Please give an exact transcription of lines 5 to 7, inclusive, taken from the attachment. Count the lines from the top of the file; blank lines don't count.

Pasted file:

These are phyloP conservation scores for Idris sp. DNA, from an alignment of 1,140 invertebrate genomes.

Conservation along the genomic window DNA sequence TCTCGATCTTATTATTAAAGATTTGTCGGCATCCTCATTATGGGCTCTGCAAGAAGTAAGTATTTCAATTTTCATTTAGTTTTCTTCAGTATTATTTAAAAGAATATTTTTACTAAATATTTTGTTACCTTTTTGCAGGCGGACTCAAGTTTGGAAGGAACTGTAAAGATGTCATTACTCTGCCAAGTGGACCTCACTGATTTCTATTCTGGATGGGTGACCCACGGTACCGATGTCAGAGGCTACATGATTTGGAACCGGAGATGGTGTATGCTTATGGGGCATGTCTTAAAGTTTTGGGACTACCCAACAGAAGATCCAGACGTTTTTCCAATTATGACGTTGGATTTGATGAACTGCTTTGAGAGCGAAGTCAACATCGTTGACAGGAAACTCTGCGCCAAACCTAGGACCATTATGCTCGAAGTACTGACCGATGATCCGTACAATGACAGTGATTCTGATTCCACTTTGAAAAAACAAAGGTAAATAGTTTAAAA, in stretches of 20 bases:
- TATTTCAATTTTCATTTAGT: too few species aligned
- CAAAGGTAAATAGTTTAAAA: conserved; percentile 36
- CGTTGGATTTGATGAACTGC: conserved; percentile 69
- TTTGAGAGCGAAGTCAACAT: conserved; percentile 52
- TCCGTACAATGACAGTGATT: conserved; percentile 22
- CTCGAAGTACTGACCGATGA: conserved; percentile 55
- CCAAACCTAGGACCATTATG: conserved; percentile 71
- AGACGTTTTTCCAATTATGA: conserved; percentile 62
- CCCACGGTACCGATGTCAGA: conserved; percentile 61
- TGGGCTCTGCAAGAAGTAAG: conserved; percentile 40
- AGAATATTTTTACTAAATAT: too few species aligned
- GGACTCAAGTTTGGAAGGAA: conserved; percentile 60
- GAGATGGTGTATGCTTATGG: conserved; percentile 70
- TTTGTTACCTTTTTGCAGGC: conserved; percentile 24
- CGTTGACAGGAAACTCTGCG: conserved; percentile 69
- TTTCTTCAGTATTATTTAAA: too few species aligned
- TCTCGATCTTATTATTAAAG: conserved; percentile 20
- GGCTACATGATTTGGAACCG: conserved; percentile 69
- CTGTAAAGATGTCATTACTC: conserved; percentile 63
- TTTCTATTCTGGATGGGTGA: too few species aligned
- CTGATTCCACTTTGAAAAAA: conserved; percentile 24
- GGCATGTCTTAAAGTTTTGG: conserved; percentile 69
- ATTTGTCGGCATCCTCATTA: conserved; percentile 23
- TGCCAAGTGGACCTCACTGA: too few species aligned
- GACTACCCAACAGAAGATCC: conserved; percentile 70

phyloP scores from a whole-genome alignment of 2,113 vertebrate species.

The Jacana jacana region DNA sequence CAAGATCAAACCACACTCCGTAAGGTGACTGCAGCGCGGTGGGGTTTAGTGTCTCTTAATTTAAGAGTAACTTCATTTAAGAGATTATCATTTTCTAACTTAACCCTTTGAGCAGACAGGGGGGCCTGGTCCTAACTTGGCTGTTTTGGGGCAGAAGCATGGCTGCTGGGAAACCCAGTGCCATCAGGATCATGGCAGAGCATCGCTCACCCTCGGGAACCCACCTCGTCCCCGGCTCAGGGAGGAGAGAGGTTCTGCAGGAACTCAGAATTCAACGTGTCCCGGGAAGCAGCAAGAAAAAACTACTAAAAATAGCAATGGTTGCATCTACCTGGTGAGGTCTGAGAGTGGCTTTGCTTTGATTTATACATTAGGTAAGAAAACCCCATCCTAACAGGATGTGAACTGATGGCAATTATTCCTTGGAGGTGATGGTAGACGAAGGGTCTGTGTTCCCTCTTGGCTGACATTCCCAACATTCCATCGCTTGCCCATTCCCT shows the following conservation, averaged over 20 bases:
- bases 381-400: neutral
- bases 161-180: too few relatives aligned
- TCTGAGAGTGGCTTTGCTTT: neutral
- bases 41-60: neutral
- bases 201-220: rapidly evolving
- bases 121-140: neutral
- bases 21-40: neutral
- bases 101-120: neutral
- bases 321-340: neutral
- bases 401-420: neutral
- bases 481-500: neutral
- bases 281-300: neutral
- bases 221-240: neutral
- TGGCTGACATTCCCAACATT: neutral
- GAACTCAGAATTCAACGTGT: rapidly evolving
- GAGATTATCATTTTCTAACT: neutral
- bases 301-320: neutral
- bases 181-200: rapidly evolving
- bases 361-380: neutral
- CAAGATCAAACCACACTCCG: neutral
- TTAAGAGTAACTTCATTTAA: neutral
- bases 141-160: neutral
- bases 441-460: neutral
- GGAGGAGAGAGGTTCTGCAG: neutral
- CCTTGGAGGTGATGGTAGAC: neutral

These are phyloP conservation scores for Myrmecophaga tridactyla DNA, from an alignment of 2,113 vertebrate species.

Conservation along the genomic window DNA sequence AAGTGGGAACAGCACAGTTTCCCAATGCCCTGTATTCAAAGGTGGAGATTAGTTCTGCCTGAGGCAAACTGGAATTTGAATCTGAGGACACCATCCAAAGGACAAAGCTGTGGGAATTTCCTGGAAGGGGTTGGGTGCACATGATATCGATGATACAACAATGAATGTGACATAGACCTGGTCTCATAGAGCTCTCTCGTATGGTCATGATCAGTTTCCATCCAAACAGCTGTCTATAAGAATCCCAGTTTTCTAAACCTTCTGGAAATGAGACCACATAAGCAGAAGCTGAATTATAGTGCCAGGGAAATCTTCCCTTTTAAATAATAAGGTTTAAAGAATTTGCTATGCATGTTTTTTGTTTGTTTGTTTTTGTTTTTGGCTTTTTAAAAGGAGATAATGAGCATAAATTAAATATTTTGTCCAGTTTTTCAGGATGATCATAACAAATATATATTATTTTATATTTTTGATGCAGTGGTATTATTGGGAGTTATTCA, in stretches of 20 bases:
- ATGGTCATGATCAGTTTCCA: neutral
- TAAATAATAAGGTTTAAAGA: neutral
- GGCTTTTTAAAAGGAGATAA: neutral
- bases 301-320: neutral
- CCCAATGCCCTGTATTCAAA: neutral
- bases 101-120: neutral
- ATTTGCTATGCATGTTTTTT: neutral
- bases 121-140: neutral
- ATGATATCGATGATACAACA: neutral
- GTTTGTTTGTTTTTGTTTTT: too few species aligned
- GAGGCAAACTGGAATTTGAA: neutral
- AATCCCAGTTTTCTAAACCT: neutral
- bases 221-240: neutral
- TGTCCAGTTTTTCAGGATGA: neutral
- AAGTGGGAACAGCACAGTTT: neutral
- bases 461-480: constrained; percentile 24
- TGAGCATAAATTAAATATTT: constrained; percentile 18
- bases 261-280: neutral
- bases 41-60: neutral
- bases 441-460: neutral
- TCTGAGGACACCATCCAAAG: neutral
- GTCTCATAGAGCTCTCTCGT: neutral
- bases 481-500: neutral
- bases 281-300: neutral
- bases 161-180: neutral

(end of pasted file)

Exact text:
- CGTTGGATTTGATGAACTGC: conserved; percentile 69
- TTTGAGAGCGAAGTCAACAT: conserved; percentile 52
- TCCGTACAATGACAGTGATT: conserved; percentile 22